The urgent need for a design mechanism of environmental governance adequate to the new economic paradigms induces this research work. The Blue Economy is understood as maritime sector and also the services provided by marine environment. The Blue Economy starts to be seen as a driver for a territorial development context. In the domain of the economic tools, the adoption of the clustering model for a strategic view of the sea and its integration at the regional economy level is suggested. Several theoretical perspectives have been applied in the study of clusters [5, 48]. The concept of clusters goes beyond geographical proximity; it emphasizes the relationships and social ties among the actors in the cluster. The personal interaction, frequent communication, and a sense of a common identity that can arise out of a cluster’s diverse networks, from project cooperation to cluster organizations and networking arrangements, are what enhances the linkages that foster the cluster dynamics [49]. Porter’s [1, 8] cluster definition can be usefully applied to maritime cluster activities, specially, at the performance at geographical level [50]. The benefits of the clustering should be highlighted as it stimulates innovation, increases productivity, creates flux at networks level and the emergence of new spheres of activity [51]. It is important that the cluster consists of a critical mass of heterogeneous activities, in order to make the value of the cluster bigger than the sum of its parts, as well as enable increased specialization of companies. By “heterogeneous” is meant that cluster actors should be well distributed across vertical and horizontal dimensions, so that the different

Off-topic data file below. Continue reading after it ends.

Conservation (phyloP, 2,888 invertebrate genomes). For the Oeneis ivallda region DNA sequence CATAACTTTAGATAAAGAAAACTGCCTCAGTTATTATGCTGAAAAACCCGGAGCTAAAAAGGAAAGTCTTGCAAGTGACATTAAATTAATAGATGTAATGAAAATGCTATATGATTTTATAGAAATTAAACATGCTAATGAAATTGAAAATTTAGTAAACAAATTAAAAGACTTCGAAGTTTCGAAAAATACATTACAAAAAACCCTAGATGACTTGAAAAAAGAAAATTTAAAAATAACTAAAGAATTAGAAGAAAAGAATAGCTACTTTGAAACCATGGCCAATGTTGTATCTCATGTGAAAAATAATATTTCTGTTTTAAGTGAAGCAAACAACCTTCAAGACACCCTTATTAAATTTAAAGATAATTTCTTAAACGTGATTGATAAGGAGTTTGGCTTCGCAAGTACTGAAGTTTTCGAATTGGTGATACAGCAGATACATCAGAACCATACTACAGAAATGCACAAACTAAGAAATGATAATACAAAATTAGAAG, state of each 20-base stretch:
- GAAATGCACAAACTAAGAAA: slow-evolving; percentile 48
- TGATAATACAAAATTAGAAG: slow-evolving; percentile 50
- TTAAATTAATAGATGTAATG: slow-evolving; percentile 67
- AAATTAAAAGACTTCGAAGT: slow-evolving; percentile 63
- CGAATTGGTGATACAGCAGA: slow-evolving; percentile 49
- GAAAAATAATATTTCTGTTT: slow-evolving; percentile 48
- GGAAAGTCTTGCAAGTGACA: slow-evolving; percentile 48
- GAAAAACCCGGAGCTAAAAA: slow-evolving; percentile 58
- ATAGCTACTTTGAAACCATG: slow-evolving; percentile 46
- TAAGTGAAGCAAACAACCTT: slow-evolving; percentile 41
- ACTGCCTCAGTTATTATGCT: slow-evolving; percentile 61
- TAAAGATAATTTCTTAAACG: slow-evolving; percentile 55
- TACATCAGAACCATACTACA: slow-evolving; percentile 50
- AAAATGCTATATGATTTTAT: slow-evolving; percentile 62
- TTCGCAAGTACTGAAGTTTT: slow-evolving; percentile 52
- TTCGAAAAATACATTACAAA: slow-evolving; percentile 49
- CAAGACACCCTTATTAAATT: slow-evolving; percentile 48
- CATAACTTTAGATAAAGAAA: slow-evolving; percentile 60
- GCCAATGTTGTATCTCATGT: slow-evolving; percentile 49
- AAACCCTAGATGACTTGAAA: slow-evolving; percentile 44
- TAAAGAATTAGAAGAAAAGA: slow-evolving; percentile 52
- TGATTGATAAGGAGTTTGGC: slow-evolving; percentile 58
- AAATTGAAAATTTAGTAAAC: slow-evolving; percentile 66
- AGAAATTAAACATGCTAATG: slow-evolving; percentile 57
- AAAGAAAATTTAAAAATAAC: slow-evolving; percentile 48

Revista Científica Electrónica Scientific e-Journal

levels of the supply chain are represented, along with a number of activities horizontally within each sector [5]. Overall, institutional settings play a significant role in enabling competitiveness and expansion, retaining maritime activities, attracting foreign companies, as well as increasing the level of innovation. This includes government policy, interest organizations, educational institutions, and research bodies. Cluster-based policy shifts the role of government towards building appropriate legislative frameworks for cooperation and growth [49]. The study of the European Clusters developed from Policy Research and the several documents of the European Commission [41, 42, 46, 52-55] have highlighted the importance of the maritime cluster for EU economy. Therefore, the concept of clusters has been widely integrated into the conduct and political governance of maritime activities. As empirical studies conducted all over Europe show, maritime clusters exist and are of significant economic importance to local and regional economies. It is also important to notice that the economy of the nature capital has been appointed as the next step by the political and development strategies [42, 46, 55, 56]. In this line of thought, the green economy has been established and is now part of the business of development. There is still a gap related to the relevance of the goods and services linked to the ocean economy. It is our aim to minimize the gap and, therefore, following a sustainable approach, we put forward the designation of marine cluster as an integration of the maritime activities and the services provided by the ocean as ecosystem. Our efforts are based in the Hexagonal Azores Marine